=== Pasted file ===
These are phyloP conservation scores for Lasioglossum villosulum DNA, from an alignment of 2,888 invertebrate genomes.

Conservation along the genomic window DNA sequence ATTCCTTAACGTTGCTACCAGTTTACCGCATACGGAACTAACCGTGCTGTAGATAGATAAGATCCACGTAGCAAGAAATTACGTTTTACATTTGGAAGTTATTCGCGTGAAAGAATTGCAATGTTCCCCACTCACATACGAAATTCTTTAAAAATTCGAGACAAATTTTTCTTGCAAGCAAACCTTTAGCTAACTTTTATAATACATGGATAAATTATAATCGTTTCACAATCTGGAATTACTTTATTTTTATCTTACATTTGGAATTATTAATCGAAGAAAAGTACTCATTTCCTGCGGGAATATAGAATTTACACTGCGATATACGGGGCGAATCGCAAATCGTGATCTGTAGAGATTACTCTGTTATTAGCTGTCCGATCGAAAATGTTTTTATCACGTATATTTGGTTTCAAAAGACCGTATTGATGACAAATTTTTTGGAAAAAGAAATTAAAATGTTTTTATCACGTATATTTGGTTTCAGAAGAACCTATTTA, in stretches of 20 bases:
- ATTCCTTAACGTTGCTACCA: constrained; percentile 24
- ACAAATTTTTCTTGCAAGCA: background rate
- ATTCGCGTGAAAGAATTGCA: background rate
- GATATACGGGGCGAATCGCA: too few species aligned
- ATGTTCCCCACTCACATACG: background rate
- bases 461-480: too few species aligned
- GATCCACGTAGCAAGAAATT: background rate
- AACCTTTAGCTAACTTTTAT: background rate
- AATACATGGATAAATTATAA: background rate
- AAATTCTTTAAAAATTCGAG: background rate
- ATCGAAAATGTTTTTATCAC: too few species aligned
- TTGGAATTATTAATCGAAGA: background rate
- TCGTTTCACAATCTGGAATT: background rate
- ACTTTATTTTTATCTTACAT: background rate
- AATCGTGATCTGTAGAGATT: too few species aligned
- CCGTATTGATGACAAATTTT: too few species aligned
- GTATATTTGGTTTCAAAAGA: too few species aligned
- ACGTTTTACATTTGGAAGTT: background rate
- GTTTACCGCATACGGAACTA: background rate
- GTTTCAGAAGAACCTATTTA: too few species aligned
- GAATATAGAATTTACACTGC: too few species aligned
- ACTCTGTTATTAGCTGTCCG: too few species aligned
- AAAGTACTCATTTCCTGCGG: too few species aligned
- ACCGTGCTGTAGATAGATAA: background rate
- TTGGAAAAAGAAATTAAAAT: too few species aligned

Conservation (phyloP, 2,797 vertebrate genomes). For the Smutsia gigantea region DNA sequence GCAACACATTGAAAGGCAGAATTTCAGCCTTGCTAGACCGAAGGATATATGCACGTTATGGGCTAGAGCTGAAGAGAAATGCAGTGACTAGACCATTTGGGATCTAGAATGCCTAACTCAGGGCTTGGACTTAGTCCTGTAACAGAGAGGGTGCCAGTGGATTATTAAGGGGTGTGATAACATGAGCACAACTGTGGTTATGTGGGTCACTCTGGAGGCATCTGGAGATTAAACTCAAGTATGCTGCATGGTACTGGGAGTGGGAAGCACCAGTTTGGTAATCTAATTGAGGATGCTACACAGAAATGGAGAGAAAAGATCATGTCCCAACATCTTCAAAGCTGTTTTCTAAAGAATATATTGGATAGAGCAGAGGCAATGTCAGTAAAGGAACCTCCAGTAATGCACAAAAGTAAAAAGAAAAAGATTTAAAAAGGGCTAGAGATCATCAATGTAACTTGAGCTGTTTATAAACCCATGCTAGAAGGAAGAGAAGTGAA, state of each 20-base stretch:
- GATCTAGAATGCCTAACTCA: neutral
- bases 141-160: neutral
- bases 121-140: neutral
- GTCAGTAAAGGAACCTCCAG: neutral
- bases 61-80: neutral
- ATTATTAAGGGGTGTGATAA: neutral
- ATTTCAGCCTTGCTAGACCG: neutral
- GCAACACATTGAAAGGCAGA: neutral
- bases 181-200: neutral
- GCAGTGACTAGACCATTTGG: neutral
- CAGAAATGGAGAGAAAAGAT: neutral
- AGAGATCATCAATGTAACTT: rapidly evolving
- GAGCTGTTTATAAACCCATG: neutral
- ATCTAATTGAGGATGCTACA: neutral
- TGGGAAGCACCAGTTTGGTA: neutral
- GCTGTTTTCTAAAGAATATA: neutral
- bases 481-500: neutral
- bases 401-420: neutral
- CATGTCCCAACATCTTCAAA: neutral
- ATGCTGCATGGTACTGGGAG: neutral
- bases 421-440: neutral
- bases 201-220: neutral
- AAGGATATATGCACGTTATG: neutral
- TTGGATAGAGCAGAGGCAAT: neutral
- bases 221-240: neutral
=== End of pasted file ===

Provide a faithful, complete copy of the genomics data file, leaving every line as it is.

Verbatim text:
These are phyloP conservation scores for Lasioglossum villosulum DNA, from an alignment of 2,888 invertebrate genomes.

Conservation along the genomic window DNA sequence ATTCCTTAACGTTGCTACCAGTTTACCGCATACGGAACTAACCGTGCTGTAGATAGATAAGATCCACGTAGCAAGAAATTACGTTTTACATTTGGAAGTTATTCGCGTGAAAGAATTGCAATGTTCCCCACTCACATACGAAATTCTTTAAAAATTCGAGACAAATTTTTCTTGCAAGCAAACCTTTAGCTAACTTTTATAATACATGGATAAATTATAATCGTTTCACAATCTGGAATTACTTTATTTTTATCTTACATTTGGAATTATTAATCGAAGAAAAGTACTCATTTCCTGCGGGAATATAGAATTTACACTGCGATATACGGGGCGAATCGCAAATCGTGATCTGTAGAGATTACTCTGTTATTAGCTGTCCGATCGAAAATGTTTTTATCACGTATATTTGGTTTCAAAAGACCGTATTGATGACAAATTTTTTGGAAAAAGAAATTAAAATGTTTTTATCACGTATATTTGGTTTCAGAAGAACCTATTTA, in stretches of 20 bases:
- ATTCCTTAACGTTGCTACCA: constrained; percentile 24
- ACAAATTTTTCTTGCAAGCA: background rate
- ATTCGCGTGAAAGAATTGCA: background rate
- GATATACGGGGCGAATCGCA: too few species aligned
- ATGTTCCCCACTCACATACG: background rate
- bases 461-480: too few species aligned
- GATCCACGTAGCAAGAAATT: background rate
- AACCTTTAGCTAACTTTTAT: background rate
- AATACATGGATAAATTATAA: background rate
- AAATTCTTTAAAAATTCGAG: background rate
- ATCGAAAATGTTTTTATCAC: too few species aligned
- TTGGAATTATTAATCGAAGA: background rate
- TCGTTTCACAATCTGGAATT: background rate
- ACTTTATTTTTATCTTACAT: background rate
- AATCGTGATCTGTAGAGATT: too few species aligned
- CCGTATTGATGACAAATTTT: too few species aligned
- GTATATTTGGTTTCAAAAGA: too few species aligned
- ACGTTTTACATTTGGAAGTT: background rate
- GTTTACCGCATACGGAACTA: background rate
- GTTTCAGAAGAACCTATTTA: too few species aligned
- GAATATAGAATTTACACTGC: too few species aligned
- ACTCTGTTATTAGCTGTCCG: too few species aligned
- AAAGTACTCATTTCCTGCGG: too few species aligned
- ACCGTGCTGTAGATAGATAA: background rate
- TTGGAAAAAGAAATTAAAAT: too few species aligned

Conservation (phyloP, 2,797 vertebrate genomes). For the Smutsia gigantea region DNA sequence GCAACACATTGAAAGGCAGAATTTCAGCCTTGCTAGACCGAAGGATATATGCACGTTATGGGCTAGAGCTGAAGAGAAATGCAGTGACTAGACCATTTGGGATCTAGAATGCCTAACTCAGGGCTTGGACTTAGTCCTGTAACAGAGAGGGTGCCAGTGGATTATTAAGGGGTGTGATAACATGAGCACAACTGTGGTTATGTGGGTCACTCTGGAGGCATCTGGAGATTAAACTCAAGTATGCTGCATGGTACTGGGAGTGGGAAGCACCAGTTTGGTAATCTAATTGAGGATGCTACACAGAAATGGAGAGAAAAGATCATGTCCCAACATCTTCAAAGCTGTTTTCTAAAGAATATATTGGATAGAGCAGAGGCAATGTCAGTAAAGGAACCTCCAGTAATGCACAAAAGTAAAAAGAAAAAGATTTAAAAAGGGCTAGAGATCATCAATGTAACTTGAGCTGTTTATAAACCCATGCTAGAAGGAAGAGAAGTGAA, state of each 20-base stretch:
- GATCTAGAATGCCTAACTCA: neutral
- bases 141-160: neutral
- bases 121-140: neutral
- GTCAGTAAAGGAACCTCCAG: neutral
- bases 61-80: neutral
- ATTATTAAGGGGTGTGATAA: neutral
- ATTTCAGCCTTGCTAGACCG: neutral
- GCAACACATTGAAAGGCAGA: neutral
- bases 181-200: neutral
- GCAGTGACTAGACCATTTGG: neutral
- CAGAAATGGAGAGAAAAGAT: neutral
- AGAGATCATCAATGTAACTT: rapidly evolving
- GAGCTGTTTATAAACCCATG: neutral
- ATCTAATTGAGGATGCTACA: neutral
- TGGGAAGCACCAGTTTGGTA: neutral
- GCTGTTTTCTAAAGAATATA: neutral
- bases 481-500: neutral
- bases 401-420: neutral
- CATGTCCCAACATCTTCAAA: neutral
- ATGCTGCATGGTACTGGGAG: neutral
- bases 421-440: neutral
- bases 201-220: neutral
- AAGGATATATGCACGTTATG: neutral
- TTGGATAGAGCAGAGGCAAT: neutral
- bases 221-240: neutral